By Richard Winters
My Rating: 4 out of 10
4-Word Review: She kills her husbands.
A federal agent named Alexandra (Debra Winger) tracks an elusive woman named Catherine (Theresa Russell) who marries rich men and then kills them off to inherit their fortune. Catherine is constantly changing her identity making it tough for her to track and Alexandra’s superiors do not share her same passion for the case nor believe there’s even a case at all. Finally while in Hawaii Alexandra manages to make contact with the woman and the two become fast friends only to have Alexandra become the next target when Catherine starts to suspect that she’s been double-crossed.
The film’s biggest asset is Conrad L. Hall’s cinematography, which is uniformly gorgeous and breathtaking. I loved the outdoor shots of Hawaii most notably the open terrain and the volcano as well as the scuba diving underwater sequence. The shots of the Seattle skyline and woodsy cabin are equally good making this on a visual level a top notch production. Winger is great in the lead even if her character lets down her guard a few too many times. I also enjoyed James Hong a perennial character actor who gets his most memorable role as a sleazy private investigator. It’s also fun to go back to what life was like before the internet, cellphones and debit cards and where ‘disappearing’ was so much easier.
Ronald Bass’s script though is shallow and formulaic. Just as it should be getting exciting it instead becomes boring and the slick twist at the end cannot overcome all of its loopholes. I found it surprising that Alexandra would be the only person in the world that would be on to this woman. Wouldn’t the relatives of the deceased start to suspect her as well? One segment has Catherine agreeing to give some relatives a large sum of money as a ‘gift’ to get them off her back, but what about the relatives of the first two husbands? The police work is also extremely sloppy. One of the husbands was allergic to penicillin, which is what Catherine uses to kill him, but they never think to test for it or investigate to see if Catherine had recently acquired a prescription for it, which she had. I also couldn’t figure out why Catherine would want to robotically go right back out and marry another rich man just after killing another. Why not ‘enjoy the fruits of her labor’ as it was and live it up with the money she already acquired from the last one before going through all the stress and planning of nabbing the next?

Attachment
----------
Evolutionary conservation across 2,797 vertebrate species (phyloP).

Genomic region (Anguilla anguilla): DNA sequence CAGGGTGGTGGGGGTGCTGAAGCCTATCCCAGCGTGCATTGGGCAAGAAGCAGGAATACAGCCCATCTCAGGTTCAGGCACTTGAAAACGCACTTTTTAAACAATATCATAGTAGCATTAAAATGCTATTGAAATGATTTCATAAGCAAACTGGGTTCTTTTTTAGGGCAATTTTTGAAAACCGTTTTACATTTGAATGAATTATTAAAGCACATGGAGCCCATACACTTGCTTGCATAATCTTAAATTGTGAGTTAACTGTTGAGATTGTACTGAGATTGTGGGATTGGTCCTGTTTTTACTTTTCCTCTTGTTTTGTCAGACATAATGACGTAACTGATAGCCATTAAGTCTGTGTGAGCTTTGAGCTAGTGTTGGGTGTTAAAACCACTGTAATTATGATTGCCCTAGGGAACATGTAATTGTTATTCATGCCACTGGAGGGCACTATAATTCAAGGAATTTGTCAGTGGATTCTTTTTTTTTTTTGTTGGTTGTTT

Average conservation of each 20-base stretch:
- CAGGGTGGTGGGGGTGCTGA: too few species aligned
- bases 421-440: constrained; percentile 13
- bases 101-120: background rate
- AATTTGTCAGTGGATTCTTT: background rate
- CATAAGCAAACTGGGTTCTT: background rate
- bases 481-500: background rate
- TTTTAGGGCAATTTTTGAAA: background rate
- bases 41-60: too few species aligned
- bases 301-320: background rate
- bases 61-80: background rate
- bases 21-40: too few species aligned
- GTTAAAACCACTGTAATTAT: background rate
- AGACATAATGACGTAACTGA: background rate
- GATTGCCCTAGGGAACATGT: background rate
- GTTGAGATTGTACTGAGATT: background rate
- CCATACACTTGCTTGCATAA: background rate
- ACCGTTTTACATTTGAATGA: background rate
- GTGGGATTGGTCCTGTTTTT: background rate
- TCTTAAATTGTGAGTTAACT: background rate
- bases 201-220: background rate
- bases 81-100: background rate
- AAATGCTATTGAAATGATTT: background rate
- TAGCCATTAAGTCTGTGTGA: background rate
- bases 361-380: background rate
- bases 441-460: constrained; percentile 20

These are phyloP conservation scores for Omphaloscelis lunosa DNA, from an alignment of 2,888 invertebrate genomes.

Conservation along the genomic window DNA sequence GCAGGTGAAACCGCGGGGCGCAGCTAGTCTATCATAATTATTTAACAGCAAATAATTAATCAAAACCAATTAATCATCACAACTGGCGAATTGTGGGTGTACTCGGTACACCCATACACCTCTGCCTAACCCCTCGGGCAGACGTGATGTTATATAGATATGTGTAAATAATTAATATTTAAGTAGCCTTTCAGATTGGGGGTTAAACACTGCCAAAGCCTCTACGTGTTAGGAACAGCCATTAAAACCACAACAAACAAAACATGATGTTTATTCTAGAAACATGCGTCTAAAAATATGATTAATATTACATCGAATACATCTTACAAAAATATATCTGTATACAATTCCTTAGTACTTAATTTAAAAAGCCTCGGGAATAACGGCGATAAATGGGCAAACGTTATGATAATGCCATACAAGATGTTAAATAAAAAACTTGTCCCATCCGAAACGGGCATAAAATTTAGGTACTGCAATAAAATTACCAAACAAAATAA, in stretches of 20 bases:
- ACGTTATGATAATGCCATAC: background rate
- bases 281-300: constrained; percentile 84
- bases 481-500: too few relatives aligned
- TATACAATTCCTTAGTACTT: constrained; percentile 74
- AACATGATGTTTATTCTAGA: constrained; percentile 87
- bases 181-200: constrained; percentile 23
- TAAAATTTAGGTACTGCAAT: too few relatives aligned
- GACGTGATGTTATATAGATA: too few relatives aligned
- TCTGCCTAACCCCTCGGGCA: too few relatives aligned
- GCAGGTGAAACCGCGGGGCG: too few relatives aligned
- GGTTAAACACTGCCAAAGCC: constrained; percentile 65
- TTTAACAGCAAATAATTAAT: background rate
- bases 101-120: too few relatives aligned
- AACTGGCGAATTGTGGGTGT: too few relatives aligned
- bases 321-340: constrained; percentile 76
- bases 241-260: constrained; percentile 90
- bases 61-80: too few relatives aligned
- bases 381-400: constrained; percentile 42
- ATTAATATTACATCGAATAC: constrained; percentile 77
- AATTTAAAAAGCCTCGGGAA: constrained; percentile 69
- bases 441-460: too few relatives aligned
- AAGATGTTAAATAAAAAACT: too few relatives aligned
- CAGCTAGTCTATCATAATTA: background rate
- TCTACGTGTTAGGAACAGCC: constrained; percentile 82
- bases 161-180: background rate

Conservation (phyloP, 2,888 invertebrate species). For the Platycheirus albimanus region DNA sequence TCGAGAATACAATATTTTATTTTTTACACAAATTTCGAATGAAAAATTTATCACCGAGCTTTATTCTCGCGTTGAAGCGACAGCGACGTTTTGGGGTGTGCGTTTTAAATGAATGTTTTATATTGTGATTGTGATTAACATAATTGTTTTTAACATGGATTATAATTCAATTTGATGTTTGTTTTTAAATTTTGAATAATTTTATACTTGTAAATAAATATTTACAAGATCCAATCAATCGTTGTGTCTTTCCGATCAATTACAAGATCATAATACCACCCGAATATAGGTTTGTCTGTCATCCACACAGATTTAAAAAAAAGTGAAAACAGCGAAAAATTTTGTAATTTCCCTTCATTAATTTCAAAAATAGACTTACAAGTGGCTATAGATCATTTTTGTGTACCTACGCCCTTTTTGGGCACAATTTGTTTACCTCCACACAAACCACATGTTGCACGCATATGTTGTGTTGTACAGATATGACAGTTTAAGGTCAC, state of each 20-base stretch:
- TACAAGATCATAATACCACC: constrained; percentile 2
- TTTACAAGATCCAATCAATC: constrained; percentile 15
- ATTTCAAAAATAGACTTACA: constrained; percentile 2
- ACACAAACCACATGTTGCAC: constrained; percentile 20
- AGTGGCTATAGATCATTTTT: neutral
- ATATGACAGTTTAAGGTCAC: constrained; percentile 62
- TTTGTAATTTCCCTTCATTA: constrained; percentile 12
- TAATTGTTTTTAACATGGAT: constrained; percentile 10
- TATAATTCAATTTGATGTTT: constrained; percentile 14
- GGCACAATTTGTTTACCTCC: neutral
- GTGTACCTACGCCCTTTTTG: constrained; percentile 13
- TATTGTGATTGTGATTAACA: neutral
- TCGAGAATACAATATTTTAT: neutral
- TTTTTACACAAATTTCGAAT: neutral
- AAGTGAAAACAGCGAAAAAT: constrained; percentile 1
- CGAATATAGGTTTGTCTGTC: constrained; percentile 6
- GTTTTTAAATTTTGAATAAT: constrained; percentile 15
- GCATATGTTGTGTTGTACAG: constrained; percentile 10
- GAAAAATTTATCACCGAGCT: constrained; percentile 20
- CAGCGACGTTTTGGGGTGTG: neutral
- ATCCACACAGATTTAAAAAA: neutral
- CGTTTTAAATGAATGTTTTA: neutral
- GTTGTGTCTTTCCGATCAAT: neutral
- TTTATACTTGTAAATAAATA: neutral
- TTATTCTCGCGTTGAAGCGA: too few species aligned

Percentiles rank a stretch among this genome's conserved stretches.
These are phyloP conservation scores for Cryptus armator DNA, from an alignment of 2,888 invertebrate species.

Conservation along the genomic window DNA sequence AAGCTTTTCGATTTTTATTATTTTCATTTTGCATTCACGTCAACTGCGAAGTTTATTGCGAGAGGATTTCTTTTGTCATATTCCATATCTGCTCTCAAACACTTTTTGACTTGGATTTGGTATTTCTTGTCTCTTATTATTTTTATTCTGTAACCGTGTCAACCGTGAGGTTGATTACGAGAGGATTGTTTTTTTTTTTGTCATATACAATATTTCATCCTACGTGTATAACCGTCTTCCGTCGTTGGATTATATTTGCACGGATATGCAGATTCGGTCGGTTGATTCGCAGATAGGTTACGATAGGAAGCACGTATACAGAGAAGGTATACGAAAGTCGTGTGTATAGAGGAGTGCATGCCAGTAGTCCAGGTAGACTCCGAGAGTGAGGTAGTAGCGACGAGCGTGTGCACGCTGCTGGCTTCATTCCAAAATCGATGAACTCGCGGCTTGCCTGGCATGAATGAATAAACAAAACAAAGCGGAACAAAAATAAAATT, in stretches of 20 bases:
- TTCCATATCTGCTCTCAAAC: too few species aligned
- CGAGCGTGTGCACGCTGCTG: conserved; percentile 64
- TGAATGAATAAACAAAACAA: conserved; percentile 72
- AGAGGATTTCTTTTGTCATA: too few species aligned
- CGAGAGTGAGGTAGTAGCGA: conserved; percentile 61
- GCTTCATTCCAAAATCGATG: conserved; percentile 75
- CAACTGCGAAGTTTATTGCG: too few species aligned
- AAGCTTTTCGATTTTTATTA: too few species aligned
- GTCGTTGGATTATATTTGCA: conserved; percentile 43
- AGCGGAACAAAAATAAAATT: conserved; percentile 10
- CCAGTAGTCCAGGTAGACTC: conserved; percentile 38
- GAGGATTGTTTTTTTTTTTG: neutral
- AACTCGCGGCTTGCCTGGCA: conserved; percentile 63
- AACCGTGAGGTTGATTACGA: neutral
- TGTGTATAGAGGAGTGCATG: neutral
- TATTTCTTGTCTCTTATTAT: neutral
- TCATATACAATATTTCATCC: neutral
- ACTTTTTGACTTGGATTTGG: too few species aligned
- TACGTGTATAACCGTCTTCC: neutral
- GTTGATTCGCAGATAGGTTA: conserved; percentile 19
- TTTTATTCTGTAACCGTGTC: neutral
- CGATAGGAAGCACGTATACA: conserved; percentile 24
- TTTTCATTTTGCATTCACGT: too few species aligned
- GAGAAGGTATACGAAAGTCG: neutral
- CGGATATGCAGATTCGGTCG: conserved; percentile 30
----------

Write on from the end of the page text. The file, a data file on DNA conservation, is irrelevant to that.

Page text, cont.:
In fact the most frustrating thing about the film is the Catherine character as we never learn what motivates her or anything about her background. Alexandra is asked at one point what she thinks motivates this woman and she responds that it’s ‘not important’, but actually it is because it helps create a three-dimensional character instead of this evil prototype that gets increasingly more boring as the film progresses.
There is also a twist in the film where Catherine has one of her husband’s sign over his fortune to charity in his will, which helps him believe that she is not after him for his money, but then after he is killed it is learned that his legal residence was actually Florida, which has something called a ‘Mark Main’ statute that invalidates any bequest to charity that is made in a will six months before his death and thus allows the inheritance to go back to the surviving spouse, which Catherine takes full advantage of, but are we the viewer really expected to believe that Catherine knew about this loophole all along? Who researches that kind of stuff or even thinks to research it? Okay, so maybe she had some area of legal expertise in her background, but then why is she also such an expert at poisons and forgery and all the other stuff that she does and gets away with in order to stay ahead of the police? Haven’t these filmmakers ever watched an episode of ‘Columbo’ where even the smartest of killers will eventually screw up because it is simply humanely impossible to be ontop of everything like the character here is? By making the villain so over-the-top cunning and conniving while also cool under pressure hurts the tension instead of heightening it because it throws the believability factor out the window and ultimately makes this otherwise slick thriller empty and forgettable.
My Rating: 4 out of 10
Released: February 6, 1987
Runtime: 1Hour 42Minutes
Director: Bob Rafelson
Studio: 20th Century Fox
Available: VHS, DVD, Amazon Instant Video